Q: Will roadway improvements qualify if you are eliminating a parking lane to provide green space for the construction of a bike path and/or sidewalk?
A: Yes, ITEP will fund the design and construction of bikeways for pedestrian and bicycle users, including when roads diets are performed to accommodate bikes and pedestrians. Road diets qualify the removal of parking areas to add space for bicycle and pedestrian users. This includes providing adequate buffering of bike and pedestrian facilities from travel lanes as can be seen in these two primary locations (both BDE and BLRS Manuals):
- BLRS Manual 42-3.03(d) 2.c read as follows: Bicycle Facilities 42-3.03(d) On Existing Roads and Streets, Reconfigure or Reduce On-Street Parking. If this option is considered, a parking study may assist in determining impact. Potential solutions include eliminating parking on one side of the street, peak-hour restrictions, or converting diagonal parking to parallel parking. Additional parking spaces may be provided for on side streets or in an off-street parking facility.
- BDE Manual, Chapter 17-2.02(g) , Road Diets and Lane Width Reductions … Bicycles also can be accommodated on a roadway by marking or re-marking the pavement to increase the width of the curb lane or to add bike lanes. For example, it may be feasible to: remove parking, possibly in conjunction with providing off-street parking.
Q: You mentioned resurfacing of streets is not eligible. However, if an on-street bike lane is proposed as part of a bike path it may require rehabilitation of the street to gain appropriate slopes, striping, etc. Would these improvements be covered by ITEP funds?
A: While the bike lane would be eligible for ITEP funding, the roadwork itself would not be eligible and would require a different funding source.
Engineering & Design Requirements
Q: What requirements do engineering consultants need to meet to work on an ITEP funded project?
A: Because ITEP includes federal funds, Quality Based Selection (QBS) of the consultant engineer firm is needed if any of the firm’s work will be supported by grant funds. Federal QBS requirements do not apply if a community or agency is paying for engineering on their own without ITEP funding,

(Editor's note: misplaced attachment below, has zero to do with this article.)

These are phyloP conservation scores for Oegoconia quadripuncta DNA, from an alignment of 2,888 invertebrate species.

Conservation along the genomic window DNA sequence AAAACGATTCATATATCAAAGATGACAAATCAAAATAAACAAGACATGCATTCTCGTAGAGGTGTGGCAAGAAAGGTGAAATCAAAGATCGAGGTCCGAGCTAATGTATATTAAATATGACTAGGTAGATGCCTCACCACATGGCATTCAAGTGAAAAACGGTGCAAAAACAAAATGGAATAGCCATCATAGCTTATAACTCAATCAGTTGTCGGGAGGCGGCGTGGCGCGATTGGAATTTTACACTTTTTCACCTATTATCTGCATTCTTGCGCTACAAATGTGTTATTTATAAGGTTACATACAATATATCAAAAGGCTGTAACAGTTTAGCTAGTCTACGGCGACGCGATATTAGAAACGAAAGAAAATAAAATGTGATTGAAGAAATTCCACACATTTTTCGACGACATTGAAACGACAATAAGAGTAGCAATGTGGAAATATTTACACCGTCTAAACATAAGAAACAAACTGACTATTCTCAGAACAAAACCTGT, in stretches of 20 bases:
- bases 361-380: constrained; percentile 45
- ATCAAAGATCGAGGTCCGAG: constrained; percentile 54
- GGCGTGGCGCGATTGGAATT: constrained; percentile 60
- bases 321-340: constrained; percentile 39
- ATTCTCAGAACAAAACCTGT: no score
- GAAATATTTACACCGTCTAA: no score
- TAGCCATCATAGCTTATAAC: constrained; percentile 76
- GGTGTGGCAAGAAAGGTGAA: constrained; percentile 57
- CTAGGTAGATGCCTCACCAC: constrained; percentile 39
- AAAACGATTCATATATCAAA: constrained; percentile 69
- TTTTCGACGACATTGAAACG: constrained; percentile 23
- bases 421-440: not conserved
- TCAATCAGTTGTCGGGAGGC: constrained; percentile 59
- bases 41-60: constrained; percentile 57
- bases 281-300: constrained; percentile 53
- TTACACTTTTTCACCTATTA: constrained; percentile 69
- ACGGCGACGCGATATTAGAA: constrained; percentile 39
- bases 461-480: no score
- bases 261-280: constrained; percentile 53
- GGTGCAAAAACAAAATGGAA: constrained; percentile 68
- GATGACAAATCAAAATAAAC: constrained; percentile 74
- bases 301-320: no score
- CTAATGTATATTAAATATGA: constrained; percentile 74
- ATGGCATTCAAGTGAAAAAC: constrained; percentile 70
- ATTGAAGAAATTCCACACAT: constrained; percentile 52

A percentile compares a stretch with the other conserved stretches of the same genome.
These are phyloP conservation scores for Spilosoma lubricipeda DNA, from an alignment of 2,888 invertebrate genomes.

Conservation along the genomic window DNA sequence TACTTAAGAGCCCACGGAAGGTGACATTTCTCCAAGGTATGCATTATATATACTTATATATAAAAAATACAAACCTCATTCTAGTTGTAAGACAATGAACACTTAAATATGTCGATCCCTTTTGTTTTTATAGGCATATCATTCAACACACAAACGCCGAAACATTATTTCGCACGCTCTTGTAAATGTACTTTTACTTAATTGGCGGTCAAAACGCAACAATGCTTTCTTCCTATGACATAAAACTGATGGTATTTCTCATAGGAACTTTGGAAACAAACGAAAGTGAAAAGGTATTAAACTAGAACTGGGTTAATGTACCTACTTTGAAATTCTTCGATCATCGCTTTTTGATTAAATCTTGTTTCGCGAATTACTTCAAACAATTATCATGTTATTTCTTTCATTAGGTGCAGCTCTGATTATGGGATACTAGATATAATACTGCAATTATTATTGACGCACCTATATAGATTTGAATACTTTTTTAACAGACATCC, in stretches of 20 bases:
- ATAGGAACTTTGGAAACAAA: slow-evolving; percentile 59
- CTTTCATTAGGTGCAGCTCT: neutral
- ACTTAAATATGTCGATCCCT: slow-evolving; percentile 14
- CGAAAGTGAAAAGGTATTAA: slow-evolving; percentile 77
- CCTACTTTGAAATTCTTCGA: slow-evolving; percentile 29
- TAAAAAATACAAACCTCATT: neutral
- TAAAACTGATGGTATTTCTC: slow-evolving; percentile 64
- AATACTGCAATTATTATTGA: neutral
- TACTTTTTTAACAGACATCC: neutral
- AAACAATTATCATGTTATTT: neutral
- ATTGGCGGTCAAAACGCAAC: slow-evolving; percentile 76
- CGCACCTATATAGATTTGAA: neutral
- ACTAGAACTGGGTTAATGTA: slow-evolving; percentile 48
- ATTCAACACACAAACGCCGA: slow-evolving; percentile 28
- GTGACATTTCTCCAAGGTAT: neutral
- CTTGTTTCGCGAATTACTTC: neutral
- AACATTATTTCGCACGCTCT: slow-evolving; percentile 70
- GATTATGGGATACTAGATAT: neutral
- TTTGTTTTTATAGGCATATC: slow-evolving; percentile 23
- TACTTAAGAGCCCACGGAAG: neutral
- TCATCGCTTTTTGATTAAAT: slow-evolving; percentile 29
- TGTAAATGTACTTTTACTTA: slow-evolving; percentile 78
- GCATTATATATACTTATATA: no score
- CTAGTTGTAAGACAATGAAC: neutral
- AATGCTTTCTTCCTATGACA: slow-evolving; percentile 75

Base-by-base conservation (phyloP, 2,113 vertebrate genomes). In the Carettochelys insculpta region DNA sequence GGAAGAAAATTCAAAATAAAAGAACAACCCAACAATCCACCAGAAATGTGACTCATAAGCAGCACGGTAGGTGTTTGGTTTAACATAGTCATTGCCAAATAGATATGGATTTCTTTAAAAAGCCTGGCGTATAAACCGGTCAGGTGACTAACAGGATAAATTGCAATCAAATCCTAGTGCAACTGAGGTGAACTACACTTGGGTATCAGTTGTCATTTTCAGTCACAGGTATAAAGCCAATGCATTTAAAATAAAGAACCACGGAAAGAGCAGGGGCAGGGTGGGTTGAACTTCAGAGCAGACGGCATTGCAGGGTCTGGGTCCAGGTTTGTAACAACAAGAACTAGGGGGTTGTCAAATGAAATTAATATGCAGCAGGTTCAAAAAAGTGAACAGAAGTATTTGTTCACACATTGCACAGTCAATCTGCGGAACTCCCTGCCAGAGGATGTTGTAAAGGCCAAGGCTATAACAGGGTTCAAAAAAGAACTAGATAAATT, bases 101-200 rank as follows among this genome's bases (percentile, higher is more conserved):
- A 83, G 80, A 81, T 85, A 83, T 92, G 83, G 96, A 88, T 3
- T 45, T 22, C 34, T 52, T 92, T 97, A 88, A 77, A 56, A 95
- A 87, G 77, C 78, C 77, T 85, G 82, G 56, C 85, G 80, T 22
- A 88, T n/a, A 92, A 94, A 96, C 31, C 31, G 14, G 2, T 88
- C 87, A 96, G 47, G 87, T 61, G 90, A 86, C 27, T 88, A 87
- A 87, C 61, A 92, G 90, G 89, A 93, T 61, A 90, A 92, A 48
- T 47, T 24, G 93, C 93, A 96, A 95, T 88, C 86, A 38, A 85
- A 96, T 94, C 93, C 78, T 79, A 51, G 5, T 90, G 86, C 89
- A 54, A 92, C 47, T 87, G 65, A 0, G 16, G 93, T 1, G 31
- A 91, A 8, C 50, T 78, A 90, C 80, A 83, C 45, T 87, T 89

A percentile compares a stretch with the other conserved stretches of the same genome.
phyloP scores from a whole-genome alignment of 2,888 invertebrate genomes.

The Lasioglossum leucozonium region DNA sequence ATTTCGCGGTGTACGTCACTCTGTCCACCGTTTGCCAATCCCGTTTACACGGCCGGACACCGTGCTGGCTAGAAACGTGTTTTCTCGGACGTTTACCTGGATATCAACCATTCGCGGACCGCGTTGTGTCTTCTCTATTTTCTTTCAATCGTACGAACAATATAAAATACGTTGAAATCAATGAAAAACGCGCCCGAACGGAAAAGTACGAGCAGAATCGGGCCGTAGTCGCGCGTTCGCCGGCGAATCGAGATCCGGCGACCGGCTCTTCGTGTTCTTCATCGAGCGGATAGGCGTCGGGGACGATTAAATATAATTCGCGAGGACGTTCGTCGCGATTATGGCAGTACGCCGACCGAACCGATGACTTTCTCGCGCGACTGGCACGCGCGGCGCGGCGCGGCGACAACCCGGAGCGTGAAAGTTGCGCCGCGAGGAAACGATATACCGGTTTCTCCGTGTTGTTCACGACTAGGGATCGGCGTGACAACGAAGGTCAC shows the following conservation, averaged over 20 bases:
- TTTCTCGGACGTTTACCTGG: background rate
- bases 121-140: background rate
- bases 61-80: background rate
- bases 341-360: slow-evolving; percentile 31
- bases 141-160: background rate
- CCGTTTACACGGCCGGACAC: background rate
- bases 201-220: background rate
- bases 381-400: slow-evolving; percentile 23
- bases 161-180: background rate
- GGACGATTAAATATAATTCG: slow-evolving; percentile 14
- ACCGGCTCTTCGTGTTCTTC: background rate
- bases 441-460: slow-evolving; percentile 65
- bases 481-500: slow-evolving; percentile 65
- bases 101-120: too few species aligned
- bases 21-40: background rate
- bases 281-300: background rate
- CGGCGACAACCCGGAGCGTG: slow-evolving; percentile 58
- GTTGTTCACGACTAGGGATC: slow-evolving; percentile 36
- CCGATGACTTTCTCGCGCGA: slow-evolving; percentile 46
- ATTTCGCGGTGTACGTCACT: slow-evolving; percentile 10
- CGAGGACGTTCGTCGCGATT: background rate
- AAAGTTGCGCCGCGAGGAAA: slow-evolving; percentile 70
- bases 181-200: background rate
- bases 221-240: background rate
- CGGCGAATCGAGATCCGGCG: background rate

See Chapter 5 of the Local Streets and Roads Manual for more details about IDOT’s QBS procedures. Building architects and consultant engineers for local-sponsored projects are not required to be pre-qualified by IDOT. If local agencies have their own pre-qualification requirements, engineering firms should follow them.
Q: Has IDOT updated any of its design requirements?
A: In 2019, IDOT updated Chapter 17 of the BDE Manual’s Bicycle and Pedestrian Accommodations chapter. The bicycle facilities selection table (17-2a) now shows protected and buffered bike lanes as facility options. There is also discussion of flexible guidance and allowing for engineering judgment to determine the most appropriate facility if the parameters in the table are not possible.
If a community or agency would like to propose a facility that is included in NACTO or another well-respected design guide, IDOT recommends getting in touch with the ITEP coordinator from your IDOT District’s Local Roads staff prior to submitting an application. IDOT needs to ensure the design is fully compliant with the MUTCD to utilize federal funding for the project.
Q: Who was awarded ITEP funding in the last cycle?
A: During the Grant Cycle 14 in 2020, 99 projects were awarded funding and the average funding amount per proposal was $1.1 million. Past project awards can be found on the ITEP website.
Q: My project has not been funded in the past. Who can I talk to see what I am doing wrong?
A: Reasons for projects being rejected during the last cycle include inaccurate cost estimates or submitting an ineligible project such as a maintenance or recreational project. Also, many good projects are not awarded simply because of the lack of funding available. This was especially the case before state funds were added in 2019. You can reach out directly to IDOT’s ITEP team if you have questions about why your past application was not awarded at DOT.ITEP@illnois.gov and receive tips to improve your application. You may also want to consult with your MPO or RPC or reach out to your local IDOT District Office if you have additional questions.
2022 WEBINAR 2 FAQ
Useful NOFO Numbers
Q: What are the NOFO, Agency Funding Opportunity, CSFA, and CFDA numbers?
- 2022 NOFO ID Number: 1000-2339
- 2022 Agency Funding Opportunity Number: 23-1000-ITEP-State/Federal
- 2022 CSFA: 494-00-1000
- 2022 CFDA: 20.205
Q: Who should we connect with at IDOT if we have a specific question about our project that touches a state route?
A: Contact your local IDOT district office. Visit IDOT’s ITEP webpage and scroll to the bottom of the page. Find the section that says ‘Program Guidelines’ and in the menu bar, click ‘Contacts’ for a specific contact from each IDOT district.
Q: Is there a “rubric” for the scoring criteria?
A: The items listed below are all areas of interest that are referenced throughout the application and will be taken into consideration for scoring. We recommend making sure your application and narrative address each of the following scoring criteria, as best as possible, that were reviewed during the 2nd webinar: